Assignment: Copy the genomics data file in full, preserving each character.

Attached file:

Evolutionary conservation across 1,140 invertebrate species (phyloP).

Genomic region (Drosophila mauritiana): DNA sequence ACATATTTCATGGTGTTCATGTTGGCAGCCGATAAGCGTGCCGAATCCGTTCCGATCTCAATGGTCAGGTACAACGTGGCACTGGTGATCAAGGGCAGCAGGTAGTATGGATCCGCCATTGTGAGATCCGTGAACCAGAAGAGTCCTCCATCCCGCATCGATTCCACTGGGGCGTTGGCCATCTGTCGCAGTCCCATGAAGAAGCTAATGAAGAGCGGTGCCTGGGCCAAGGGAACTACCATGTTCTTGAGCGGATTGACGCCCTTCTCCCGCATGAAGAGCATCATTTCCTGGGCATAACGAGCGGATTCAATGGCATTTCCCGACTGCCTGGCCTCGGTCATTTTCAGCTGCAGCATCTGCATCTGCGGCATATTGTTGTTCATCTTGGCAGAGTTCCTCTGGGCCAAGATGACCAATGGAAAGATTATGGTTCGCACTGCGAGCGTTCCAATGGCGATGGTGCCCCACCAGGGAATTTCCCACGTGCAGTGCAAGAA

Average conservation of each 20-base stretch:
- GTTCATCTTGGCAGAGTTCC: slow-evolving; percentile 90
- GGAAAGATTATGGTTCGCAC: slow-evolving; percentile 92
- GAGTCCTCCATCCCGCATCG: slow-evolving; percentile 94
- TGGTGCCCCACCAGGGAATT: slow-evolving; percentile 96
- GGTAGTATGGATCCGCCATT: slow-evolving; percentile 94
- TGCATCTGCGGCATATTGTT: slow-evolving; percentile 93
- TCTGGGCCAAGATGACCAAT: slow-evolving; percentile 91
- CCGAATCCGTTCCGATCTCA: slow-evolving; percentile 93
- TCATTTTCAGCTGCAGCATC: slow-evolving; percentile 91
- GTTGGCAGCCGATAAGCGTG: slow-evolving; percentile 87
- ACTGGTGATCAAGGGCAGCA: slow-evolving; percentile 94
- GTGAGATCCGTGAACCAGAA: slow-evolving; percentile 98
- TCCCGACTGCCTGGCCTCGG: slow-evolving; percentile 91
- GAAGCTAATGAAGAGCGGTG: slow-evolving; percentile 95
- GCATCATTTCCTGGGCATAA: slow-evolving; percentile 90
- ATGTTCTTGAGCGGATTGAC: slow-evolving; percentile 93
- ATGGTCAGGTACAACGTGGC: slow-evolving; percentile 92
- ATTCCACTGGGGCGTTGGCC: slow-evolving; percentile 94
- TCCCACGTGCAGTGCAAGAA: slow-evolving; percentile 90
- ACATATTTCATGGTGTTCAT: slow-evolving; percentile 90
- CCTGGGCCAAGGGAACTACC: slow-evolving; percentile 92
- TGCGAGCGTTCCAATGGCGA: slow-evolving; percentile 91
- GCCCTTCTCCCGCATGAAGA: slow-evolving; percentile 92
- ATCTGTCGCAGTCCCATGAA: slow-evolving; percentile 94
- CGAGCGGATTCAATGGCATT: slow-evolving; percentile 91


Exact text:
Evolutionary conservation across 1,140 invertebrate species (phyloP).

Genomic region (Drosophila mauritiana): DNA sequence ACATATTTCATGGTGTTCATGTTGGCAGCCGATAAGCGTGCCGAATCCGTTCCGATCTCAATGGTCAGGTACAACGTGGCACTGGTGATCAAGGGCAGCAGGTAGTATGGATCCGCCATTGTGAGATCCGTGAACCAGAAGAGTCCTCCATCCCGCATCGATTCCACTGGGGCGTTGGCCATCTGTCGCAGTCCCATGAAGAAGCTAATGAAGAGCGGTGCCTGGGCCAAGGGAACTACCATGTTCTTGAGCGGATTGACGCCCTTCTCCCGCATGAAGAGCATCATTTCCTGGGCATAACGAGCGGATTCAATGGCATTTCCCGACTGCCTGGCCTCGGTCATTTTCAGCTGCAGCATCTGCATCTGCGGCATATTGTTGTTCATCTTGGCAGAGTTCCTCTGGGCCAAGATGACCAATGGAAAGATTATGGTTCGCACTGCGAGCGTTCCAATGGCGATGGTGCCCCACCAGGGAATTTCCCACGTGCAGTGCAAGAA

Average conservation of each 20-base stretch:
- GTTCATCTTGGCAGAGTTCC: slow-evolving; percentile 90
- GGAAAGATTATGGTTCGCAC: slow-evolving; percentile 92
- GAGTCCTCCATCCCGCATCG: slow-evolving; percentile 94
- TGGTGCCCCACCAGGGAATT: slow-evolving; percentile 96
- GGTAGTATGGATCCGCCATT: slow-evolving; percentile 94
- TGCATCTGCGGCATATTGTT: slow-evolving; percentile 93
- TCTGGGCCAAGATGACCAAT: slow-evolving; percentile 91
- CCGAATCCGTTCCGATCTCA: slow-evolving; percentile 93
- TCATTTTCAGCTGCAGCATC: slow-evolving; percentile 91
- GTTGGCAGCCGATAAGCGTG: slow-evolving; percentile 87
- ACTGGTGATCAAGGGCAGCA: slow-evolving; percentile 94
- GTGAGATCCGTGAACCAGAA: slow-evolving; percentile 98
- TCCCGACTGCCTGGCCTCGG: slow-evolving; percentile 91
- GAAGCTAATGAAGAGCGGTG: slow-evolving; percentile 95
- GCATCATTTCCTGGGCATAA: slow-evolving; percentile 90
- ATGTTCTTGAGCGGATTGAC: slow-evolving; percentile 93
- ATGGTCAGGTACAACGTGGC: slow-evolving; percentile 92
- ATTCCACTGGGGCGTTGGCC: slow-evolving; percentile 94
- TCCCACGTGCAGTGCAAGAA: slow-evolving; percentile 90
- ACATATTTCATGGTGTTCAT: slow-evolving; percentile 90
- CCTGGGCCAAGGGAACTACC: slow-evolving; percentile 92
- TGCGAGCGTTCCAATGGCGA: slow-evolving; percentile 91
- GCCCTTCTCCCGCATGAAGA: slow-evolving; percentile 92
- ATCTGTCGCAGTCCCATGAA: slow-evolving; percentile 94
- CGAGCGGATTCAATGGCATT: slow-evolving; percentile 91